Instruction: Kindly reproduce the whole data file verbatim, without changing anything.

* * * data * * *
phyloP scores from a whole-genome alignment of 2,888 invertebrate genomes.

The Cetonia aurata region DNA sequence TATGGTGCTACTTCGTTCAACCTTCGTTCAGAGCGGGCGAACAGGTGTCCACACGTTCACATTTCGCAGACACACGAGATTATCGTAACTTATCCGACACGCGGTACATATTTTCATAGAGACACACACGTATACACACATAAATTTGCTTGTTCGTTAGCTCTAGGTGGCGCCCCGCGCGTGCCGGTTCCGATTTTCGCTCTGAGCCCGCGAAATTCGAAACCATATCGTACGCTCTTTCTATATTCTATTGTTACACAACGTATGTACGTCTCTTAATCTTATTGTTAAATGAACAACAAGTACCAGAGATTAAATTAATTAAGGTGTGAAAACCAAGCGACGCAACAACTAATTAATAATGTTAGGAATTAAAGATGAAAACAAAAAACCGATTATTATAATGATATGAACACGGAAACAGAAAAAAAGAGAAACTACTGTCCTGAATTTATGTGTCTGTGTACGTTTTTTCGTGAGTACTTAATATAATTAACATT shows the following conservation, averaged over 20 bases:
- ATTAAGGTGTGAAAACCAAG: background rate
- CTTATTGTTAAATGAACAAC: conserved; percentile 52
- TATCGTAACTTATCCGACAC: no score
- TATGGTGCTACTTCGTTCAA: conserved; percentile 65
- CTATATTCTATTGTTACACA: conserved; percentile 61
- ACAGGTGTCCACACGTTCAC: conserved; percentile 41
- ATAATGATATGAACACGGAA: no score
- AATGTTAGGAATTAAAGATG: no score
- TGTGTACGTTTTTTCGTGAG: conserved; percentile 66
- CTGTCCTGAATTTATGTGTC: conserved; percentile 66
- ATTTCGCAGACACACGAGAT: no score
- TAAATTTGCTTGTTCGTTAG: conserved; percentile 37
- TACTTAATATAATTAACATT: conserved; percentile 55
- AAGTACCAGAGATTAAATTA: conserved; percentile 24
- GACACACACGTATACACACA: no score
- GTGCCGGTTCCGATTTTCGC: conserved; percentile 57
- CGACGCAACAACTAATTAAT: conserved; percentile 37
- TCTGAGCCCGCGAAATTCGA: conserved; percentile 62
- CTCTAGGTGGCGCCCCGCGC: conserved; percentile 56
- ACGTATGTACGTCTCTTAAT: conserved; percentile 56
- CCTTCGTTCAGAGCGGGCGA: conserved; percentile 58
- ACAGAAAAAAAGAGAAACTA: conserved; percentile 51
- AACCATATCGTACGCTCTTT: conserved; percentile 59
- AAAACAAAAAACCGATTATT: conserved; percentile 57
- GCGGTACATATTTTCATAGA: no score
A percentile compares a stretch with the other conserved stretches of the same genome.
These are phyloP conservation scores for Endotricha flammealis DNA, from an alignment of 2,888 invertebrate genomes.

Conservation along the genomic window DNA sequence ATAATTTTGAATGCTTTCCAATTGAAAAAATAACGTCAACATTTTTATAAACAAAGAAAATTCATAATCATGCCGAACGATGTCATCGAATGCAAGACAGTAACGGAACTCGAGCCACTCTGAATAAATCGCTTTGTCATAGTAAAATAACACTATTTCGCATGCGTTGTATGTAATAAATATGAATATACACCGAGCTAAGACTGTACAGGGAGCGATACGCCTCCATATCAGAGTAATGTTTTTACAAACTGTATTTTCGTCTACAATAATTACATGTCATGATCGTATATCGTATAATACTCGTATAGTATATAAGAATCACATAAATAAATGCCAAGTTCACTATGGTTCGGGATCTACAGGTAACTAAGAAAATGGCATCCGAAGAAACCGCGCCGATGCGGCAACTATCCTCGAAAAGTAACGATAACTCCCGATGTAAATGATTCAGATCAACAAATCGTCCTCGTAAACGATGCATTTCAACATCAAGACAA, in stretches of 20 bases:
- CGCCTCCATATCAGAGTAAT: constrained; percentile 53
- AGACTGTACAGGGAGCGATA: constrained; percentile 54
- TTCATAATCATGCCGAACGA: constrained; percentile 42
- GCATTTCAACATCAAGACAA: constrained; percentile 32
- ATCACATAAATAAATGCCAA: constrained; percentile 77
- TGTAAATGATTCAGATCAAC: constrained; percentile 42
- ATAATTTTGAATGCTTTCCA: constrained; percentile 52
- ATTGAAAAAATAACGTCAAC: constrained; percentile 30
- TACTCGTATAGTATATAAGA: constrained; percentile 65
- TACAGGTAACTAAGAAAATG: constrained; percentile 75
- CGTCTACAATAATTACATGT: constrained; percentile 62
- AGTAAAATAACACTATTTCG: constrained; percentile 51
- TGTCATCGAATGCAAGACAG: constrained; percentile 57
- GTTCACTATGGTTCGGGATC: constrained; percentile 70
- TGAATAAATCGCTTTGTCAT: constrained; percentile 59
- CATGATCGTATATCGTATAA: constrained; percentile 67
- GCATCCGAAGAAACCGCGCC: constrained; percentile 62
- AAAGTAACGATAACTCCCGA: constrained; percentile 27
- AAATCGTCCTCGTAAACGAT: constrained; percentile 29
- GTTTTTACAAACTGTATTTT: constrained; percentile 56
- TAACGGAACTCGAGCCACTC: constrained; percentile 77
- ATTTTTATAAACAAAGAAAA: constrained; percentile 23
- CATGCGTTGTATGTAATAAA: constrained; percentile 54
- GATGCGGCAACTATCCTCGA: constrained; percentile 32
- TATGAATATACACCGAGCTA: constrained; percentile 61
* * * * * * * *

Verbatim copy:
phyloP scores from a whole-genome alignment of 2,888 invertebrate genomes.

The Cetonia aurata region DNA sequence TATGGTGCTACTTCGTTCAACCTTCGTTCAGAGCGGGCGAACAGGTGTCCACACGTTCACATTTCGCAGACACACGAGATTATCGTAACTTATCCGACACGCGGTACATATTTTCATAGAGACACACACGTATACACACATAAATTTGCTTGTTCGTTAGCTCTAGGTGGCGCCCCGCGCGTGCCGGTTCCGATTTTCGCTCTGAGCCCGCGAAATTCGAAACCATATCGTACGCTCTTTCTATATTCTATTGTTACACAACGTATGTACGTCTCTTAATCTTATTGTTAAATGAACAACAAGTACCAGAGATTAAATTAATTAAGGTGTGAAAACCAAGCGACGCAACAACTAATTAATAATGTTAGGAATTAAAGATGAAAACAAAAAACCGATTATTATAATGATATGAACACGGAAACAGAAAAAAAGAGAAACTACTGTCCTGAATTTATGTGTCTGTGTACGTTTTTTCGTGAGTACTTAATATAATTAACATT shows the following conservation, averaged over 20 bases:
- ATTAAGGTGTGAAAACCAAG: background rate
- CTTATTGTTAAATGAACAAC: conserved; percentile 52
- TATCGTAACTTATCCGACAC: no score
- TATGGTGCTACTTCGTTCAA: conserved; percentile 65
- CTATATTCTATTGTTACACA: conserved; percentile 61
- ACAGGTGTCCACACGTTCAC: conserved; percentile 41
- ATAATGATATGAACACGGAA: no score
- AATGTTAGGAATTAAAGATG: no score
- TGTGTACGTTTTTTCGTGAG: conserved; percentile 66
- CTGTCCTGAATTTATGTGTC: conserved; percentile 66
- ATTTCGCAGACACACGAGAT: no score
- TAAATTTGCTTGTTCGTTAG: conserved; percentile 37
- TACTTAATATAATTAACATT: conserved; percentile 55
- AAGTACCAGAGATTAAATTA: conserved; percentile 24
- GACACACACGTATACACACA: no score
- GTGCCGGTTCCGATTTTCGC: conserved; percentile 57
- CGACGCAACAACTAATTAAT: conserved; percentile 37
- TCTGAGCCCGCGAAATTCGA: conserved; percentile 62
- CTCTAGGTGGCGCCCCGCGC: conserved; percentile 56
- ACGTATGTACGTCTCTTAAT: conserved; percentile 56
- CCTTCGTTCAGAGCGGGCGA: conserved; percentile 58
- ACAGAAAAAAAGAGAAACTA: conserved; percentile 51
- AACCATATCGTACGCTCTTT: conserved; percentile 59
- AAAACAAAAAACCGATTATT: conserved; percentile 57
- GCGGTACATATTTTCATAGA: no score
A percentile compares a stretch with the other conserved stretches of the same genome.
These are phyloP conservation scores for Endotricha flammealis DNA, from an alignment of 2,888 invertebrate genomes.

Conservation along the genomic window DNA sequence ATAATTTTGAATGCTTTCCAATTGAAAAAATAACGTCAACATTTTTATAAACAAAGAAAATTCATAATCATGCCGAACGATGTCATCGAATGCAAGACAGTAACGGAACTCGAGCCACTCTGAATAAATCGCTTTGTCATAGTAAAATAACACTATTTCGCATGCGTTGTATGTAATAAATATGAATATACACCGAGCTAAGACTGTACAGGGAGCGATACGCCTCCATATCAGAGTAATGTTTTTACAAACTGTATTTTCGTCTACAATAATTACATGTCATGATCGTATATCGTATAATACTCGTATAGTATATAAGAATCACATAAATAAATGCCAAGTTCACTATGGTTCGGGATCTACAGGTAACTAAGAAAATGGCATCCGAAGAAACCGCGCCGATGCGGCAACTATCCTCGAAAAGTAACGATAACTCCCGATGTAAATGATTCAGATCAACAAATCGTCCTCGTAAACGATGCATTTCAACATCAAGACAA, in stretches of 20 bases:
- CGCCTCCATATCAGAGTAAT: constrained; percentile 53
- AGACTGTACAGGGAGCGATA: constrained; percentile 54
- TTCATAATCATGCCGAACGA: constrained; percentile 42
- GCATTTCAACATCAAGACAA: constrained; percentile 32
- ATCACATAAATAAATGCCAA: constrained; percentile 77
- TGTAAATGATTCAGATCAAC: constrained; percentile 42
- ATAATTTTGAATGCTTTCCA: constrained; percentile 52
- ATTGAAAAAATAACGTCAAC: constrained; percentile 30
- TACTCGTATAGTATATAAGA: constrained; percentile 65
- TACAGGTAACTAAGAAAATG: constrained; percentile 75
- CGTCTACAATAATTACATGT: constrained; percentile 62
- AGTAAAATAACACTATTTCG: constrained; percentile 51
- TGTCATCGAATGCAAGACAG: constrained; percentile 57
- GTTCACTATGGTTCGGGATC: constrained; percentile 70
- TGAATAAATCGCTTTGTCAT: constrained; percentile 59
- CATGATCGTATATCGTATAA: constrained; percentile 67
- GCATCCGAAGAAACCGCGCC: constrained; percentile 62
- AAAGTAACGATAACTCCCGA: constrained; percentile 27
- AAATCGTCCTCGTAAACGAT: constrained; percentile 29
- GTTTTTACAAACTGTATTTT: constrained; percentile 56
- TAACGGAACTCGAGCCACTC: constrained; percentile 77
- ATTTTTATAAACAAAGAAAA: constrained; percentile 23
- CATGCGTTGTATGTAATAAA: constrained; percentile 54
- GATGCGGCAACTATCCTCGA: constrained; percentile 32
- TATGAATATACACCGAGCTA: constrained; percentile 61